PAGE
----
My son had a highly hyped year-end 6th grade activity at the California State University’ at Fullerton’s Titan Center complete with bowling, pool, ping-pong, video games, and much more. When he returned from the field trip, I asked if he had fun. He said he had fun but it didn’t meet his expectations. My friend’s daughter recently attended her first school dance, in the 8th grade. When later asked ‘How was the dance?’ Her reply was, ‘It was lame.’ What did they expect? Obviously, more than what was delivered. They were both disappointed.
Unmet expectations are not limited to the fourteen and under crowd. Human nature is to dream and fantasize of what the unknown might look like, what might happen, what we think the something should look like, taste like, feel like, be like. We set expectations for people in our lives too, family, friends, employees, bosses, co-workers and neighbors. We expect people to behave or respond a certain way, then, when they don’t meet our expectations, we, too, are disappointed.
Setting expectations for yourself can leave you as disappointed as setting expectations for others. Let’s pretend the expectation set for myself was to lose two pounds this week. An achievable goal with good diet and exercise. Instead of eating a good diet and exercising, let’s “say” I ate delicious left over inside out German chocolate cake every day and instead of losing two pounds, I gained two pounds. Clearly, in my “hypothetical” example, I let myself down. I did get to eat some delicious cake but that wasn’t the expectation.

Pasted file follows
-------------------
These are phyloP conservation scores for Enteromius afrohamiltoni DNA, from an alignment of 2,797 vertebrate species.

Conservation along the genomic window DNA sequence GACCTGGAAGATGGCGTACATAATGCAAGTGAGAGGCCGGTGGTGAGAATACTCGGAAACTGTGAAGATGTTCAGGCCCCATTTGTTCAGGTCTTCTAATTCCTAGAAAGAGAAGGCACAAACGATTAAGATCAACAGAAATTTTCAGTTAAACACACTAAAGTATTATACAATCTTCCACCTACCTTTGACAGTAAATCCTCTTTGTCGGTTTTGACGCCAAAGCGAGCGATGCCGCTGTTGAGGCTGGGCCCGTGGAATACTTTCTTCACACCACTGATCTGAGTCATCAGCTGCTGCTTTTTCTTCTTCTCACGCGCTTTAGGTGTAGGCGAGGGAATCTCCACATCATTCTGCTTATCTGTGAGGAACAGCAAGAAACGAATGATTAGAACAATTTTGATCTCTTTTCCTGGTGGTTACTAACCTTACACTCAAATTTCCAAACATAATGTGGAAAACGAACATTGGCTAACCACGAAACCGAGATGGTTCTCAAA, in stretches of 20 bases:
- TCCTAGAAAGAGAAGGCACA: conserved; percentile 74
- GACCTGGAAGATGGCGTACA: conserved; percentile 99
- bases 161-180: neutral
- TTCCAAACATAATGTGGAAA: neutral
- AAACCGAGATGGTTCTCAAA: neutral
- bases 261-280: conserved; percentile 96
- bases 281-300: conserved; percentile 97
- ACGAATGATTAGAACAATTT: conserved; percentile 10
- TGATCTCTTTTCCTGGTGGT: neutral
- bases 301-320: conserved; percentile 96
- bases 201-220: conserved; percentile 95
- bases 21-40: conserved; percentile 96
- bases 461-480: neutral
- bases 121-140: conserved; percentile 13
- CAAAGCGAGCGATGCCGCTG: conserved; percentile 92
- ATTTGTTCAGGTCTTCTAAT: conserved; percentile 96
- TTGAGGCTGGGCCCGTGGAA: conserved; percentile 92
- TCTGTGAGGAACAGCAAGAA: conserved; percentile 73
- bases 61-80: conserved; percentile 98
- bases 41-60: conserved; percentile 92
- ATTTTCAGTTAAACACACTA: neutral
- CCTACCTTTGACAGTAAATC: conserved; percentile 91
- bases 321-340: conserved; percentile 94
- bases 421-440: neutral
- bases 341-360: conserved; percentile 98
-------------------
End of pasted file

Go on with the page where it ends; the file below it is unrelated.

If expectations for events disappoint us and expectations for people disappoint us and expectations for ourselves disappoint us, is there any hope? Sounds pretty bleak. The good news is that though there are instances and certain people and actions that leave us disappointed, humanity never ceases to amaze us, to go above and beyond and exceed our expectations.
How many times has that happened to us in our lives? From people, employers, employees, friends and family we expect them to perform, act, do, deliver and be different things at different times in our lives. We can’t help it. Setting expectations is based on the rules and customs by which we were raised and taught. Setting expectations is human nature. So is being disappointed or being amazed.
What are our expectations for Spokane? The beauty of walking into the relative unknown is that we don’t know what to expect on a daily basis. We have researched and seen enough generally speaking to know to expect four seasons, less traffic, more trees and a beautiful house. Other than that, our expectations are minimal.
We are going to expect nothing and receive nothing less. Or, we are going to expect nothing and receive everything. Either way, we think Spokane will meet our expectations.
Editor’s Note: My husband finally read my blog. Last night he said, ‘I’m not going to read your blog because you lie’. WHAT?!? He said, ‘In the T-7 post, you said the laundry was done. The laundry is not done’. Who voted my husband to police my blog? I stand corrected, I misrepresented the facts, the laundry is never “done” in my house. There is always something to be laundered. For the record, there is no editor either. Please forgive all future exaggerations, truth stretching, poor word choices, incorrect punctuation and misspellings. The expectation for my blog is to write a minimum of 500 words each day. For me, expectation met. If you have other expectations for my blog, you must communicate these expectations to me, otherwise I am unable to address and manage to these expectations. BTW – 618 words. I exceeded expectations. Laundry is still not done.